Bailey suggests that the State Engineer's cancellation of permit No. 22532, in the absence of actual receipt of the notice sent by certified mail, constituted a violation of her due process rights. We disagree. Bailey was notified at the outset that her permit was conditioned upon compliance with the deadlines set out in the State Engineer's endorsement of her application. The State Engineer fully complied with the directive of NRS 533.410 that an additional notice be sent by certified or registered mail, after expiration of the deadline, to the effect that failure to submit proof of beneficial use or request an extension within 30 days would result in cancellation. Such means of notice is reasonably calculated, under the circumstances, to reach the permittee. That it failed to do so in the case at hand cannot be attributed to any neglect of duty on the part of the State Engineer. See Mullane v. Central Hanover Tr. Co., 339 U.S. 306, 318-20, 70 S. Ct. 652, 94 L. Ed. 865 (1950); compare Schroeder v. City of New York, 371 U.S. 208, 83 S. Ct. 279, 9 L. Ed. 2d 255 (1962) (water rights; publication and posting in vicinity of property inadequate notice). We note that the supreme courts of Oregon and Utah have reached the same conclusion with regard to similar due process claims by water appropriation permittees who failed to receive actual notice through certified or registered mail of their failure to comply with the conditions of their permits. Green v. Wheeler, 254 Or. 424, 458 P.2d 938 (1969), cert. denied 397 U.S. 990, 90 S. Ct. 1123, 25 L. Ed. 2d 397 (1970); Mosbey Irrigation Company v. Criddle, 11 Utah 2d 41, 354 P.2d 848 (1960).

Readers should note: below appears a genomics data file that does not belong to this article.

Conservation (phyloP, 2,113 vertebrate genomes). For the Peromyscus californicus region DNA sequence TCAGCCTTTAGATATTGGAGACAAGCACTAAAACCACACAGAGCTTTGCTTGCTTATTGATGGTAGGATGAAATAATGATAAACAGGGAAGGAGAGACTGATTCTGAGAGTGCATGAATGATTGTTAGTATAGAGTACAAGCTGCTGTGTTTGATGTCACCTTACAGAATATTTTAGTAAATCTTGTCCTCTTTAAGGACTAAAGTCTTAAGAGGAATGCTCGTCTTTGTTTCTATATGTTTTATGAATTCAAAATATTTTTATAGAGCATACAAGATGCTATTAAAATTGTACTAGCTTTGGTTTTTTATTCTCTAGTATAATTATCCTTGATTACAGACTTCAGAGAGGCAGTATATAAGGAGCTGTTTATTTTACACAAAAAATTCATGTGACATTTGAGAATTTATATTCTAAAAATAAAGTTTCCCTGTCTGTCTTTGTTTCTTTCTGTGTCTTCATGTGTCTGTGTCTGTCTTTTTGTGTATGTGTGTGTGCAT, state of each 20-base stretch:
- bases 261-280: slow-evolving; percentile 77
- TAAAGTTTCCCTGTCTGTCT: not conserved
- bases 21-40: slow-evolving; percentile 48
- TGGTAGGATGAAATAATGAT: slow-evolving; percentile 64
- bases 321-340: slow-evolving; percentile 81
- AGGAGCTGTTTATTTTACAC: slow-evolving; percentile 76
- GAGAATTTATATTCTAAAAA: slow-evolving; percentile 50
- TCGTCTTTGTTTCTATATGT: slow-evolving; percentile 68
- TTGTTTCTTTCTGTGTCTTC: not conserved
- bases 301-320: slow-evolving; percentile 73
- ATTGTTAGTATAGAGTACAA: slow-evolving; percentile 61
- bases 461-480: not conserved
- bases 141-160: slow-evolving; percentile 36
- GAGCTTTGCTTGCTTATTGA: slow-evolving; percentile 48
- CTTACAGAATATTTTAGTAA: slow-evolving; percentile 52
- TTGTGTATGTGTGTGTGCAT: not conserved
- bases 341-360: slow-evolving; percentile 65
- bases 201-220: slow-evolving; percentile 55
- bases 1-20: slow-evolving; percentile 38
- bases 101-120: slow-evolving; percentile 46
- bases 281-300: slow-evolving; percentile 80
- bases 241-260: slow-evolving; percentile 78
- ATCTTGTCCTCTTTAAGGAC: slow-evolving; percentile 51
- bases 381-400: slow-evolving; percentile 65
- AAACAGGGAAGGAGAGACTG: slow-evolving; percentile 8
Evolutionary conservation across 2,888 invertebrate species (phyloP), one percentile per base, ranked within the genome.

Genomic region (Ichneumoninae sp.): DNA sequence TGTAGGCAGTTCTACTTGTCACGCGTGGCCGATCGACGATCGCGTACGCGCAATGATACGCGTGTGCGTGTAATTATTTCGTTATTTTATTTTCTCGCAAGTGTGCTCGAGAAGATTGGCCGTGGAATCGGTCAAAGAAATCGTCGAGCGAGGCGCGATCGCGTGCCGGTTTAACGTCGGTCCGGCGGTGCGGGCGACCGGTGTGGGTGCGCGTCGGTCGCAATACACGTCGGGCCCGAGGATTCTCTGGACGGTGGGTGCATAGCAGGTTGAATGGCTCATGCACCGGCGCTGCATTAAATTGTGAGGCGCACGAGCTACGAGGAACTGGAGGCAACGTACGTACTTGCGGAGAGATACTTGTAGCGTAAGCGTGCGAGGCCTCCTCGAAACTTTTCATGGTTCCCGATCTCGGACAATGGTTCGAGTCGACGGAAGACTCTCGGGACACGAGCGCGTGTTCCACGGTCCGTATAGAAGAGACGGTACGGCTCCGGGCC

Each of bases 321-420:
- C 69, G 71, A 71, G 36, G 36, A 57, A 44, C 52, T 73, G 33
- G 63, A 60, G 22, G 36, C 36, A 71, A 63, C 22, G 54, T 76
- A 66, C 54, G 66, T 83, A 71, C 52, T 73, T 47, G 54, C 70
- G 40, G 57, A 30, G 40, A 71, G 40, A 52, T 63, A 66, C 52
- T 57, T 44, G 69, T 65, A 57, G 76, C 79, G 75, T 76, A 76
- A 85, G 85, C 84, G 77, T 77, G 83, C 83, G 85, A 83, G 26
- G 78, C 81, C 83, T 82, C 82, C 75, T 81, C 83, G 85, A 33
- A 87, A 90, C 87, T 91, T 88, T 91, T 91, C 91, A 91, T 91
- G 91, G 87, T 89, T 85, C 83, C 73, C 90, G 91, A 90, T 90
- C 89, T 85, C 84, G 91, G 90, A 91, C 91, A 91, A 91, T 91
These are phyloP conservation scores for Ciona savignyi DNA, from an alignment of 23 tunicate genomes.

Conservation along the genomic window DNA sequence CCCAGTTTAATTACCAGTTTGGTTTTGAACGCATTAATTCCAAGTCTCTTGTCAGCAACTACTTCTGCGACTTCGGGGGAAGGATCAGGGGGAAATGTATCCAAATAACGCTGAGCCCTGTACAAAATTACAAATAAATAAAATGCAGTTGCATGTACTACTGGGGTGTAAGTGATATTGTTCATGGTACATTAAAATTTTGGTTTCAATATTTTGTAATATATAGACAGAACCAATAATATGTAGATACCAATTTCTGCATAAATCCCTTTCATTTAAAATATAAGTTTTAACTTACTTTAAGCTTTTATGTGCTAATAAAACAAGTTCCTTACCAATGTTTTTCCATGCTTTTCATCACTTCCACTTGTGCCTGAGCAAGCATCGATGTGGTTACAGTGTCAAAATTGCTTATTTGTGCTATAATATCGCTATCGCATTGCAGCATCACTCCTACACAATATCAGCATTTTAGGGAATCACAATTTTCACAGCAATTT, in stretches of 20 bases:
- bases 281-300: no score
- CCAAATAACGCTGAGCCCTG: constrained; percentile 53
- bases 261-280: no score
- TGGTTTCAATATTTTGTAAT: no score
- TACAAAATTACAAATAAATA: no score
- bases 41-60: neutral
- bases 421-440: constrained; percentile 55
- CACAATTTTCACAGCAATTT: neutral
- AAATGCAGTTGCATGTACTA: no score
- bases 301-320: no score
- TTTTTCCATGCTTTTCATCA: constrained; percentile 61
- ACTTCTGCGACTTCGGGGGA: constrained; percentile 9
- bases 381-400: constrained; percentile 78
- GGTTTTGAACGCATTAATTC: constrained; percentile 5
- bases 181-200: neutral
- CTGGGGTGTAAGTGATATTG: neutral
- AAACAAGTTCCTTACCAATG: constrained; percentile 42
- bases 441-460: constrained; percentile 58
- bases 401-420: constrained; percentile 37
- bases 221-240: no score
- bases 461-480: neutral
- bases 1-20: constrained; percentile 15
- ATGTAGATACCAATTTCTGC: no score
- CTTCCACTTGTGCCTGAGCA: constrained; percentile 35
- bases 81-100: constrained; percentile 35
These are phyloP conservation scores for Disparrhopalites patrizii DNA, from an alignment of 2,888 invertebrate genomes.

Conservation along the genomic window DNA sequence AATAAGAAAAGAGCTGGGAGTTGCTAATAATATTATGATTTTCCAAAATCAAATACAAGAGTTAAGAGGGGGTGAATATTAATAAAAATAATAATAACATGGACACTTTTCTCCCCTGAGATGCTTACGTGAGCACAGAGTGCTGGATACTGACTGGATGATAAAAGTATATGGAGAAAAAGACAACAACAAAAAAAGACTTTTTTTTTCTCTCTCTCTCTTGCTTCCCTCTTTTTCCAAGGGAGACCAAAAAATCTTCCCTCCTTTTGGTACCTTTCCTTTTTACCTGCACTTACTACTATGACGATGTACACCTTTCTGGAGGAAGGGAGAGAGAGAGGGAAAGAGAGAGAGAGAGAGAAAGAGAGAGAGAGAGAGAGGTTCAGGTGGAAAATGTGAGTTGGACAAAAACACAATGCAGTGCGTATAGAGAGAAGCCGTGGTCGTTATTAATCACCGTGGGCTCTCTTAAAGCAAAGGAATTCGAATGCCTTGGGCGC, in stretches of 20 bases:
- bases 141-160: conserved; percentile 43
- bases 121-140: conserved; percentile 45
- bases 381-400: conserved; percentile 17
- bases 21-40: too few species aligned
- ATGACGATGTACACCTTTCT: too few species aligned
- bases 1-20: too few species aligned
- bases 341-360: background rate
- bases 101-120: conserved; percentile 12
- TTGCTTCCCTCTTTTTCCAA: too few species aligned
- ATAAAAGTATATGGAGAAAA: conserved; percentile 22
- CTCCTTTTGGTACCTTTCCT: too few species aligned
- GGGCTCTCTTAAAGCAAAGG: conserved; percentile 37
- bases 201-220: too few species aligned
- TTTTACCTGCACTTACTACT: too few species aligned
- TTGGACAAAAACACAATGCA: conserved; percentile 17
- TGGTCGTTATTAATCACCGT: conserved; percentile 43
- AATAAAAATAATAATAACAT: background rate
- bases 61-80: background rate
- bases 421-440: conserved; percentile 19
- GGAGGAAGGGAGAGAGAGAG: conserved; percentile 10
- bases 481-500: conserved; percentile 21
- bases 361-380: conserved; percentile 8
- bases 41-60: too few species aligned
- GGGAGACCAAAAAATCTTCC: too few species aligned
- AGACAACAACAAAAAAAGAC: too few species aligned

However, we have also ruled that a determination that the State Engineer has correctly cancelled a permit, under his statutory mandate, "does not, however, affect the power of the district court to grant equitable relief to the permittee when warranted." State Engineer v. American Nat'l Ins. Co., 88 Nev. 424, 426, 498 P.2d 1329, 1330 (1972). We do not believe that it was the intent of the Legislature to preclude judicial review of an order or decision of which the aggrieved party had no actual *737 knowledge until after expiration of the 30 day period, such as in the instant case.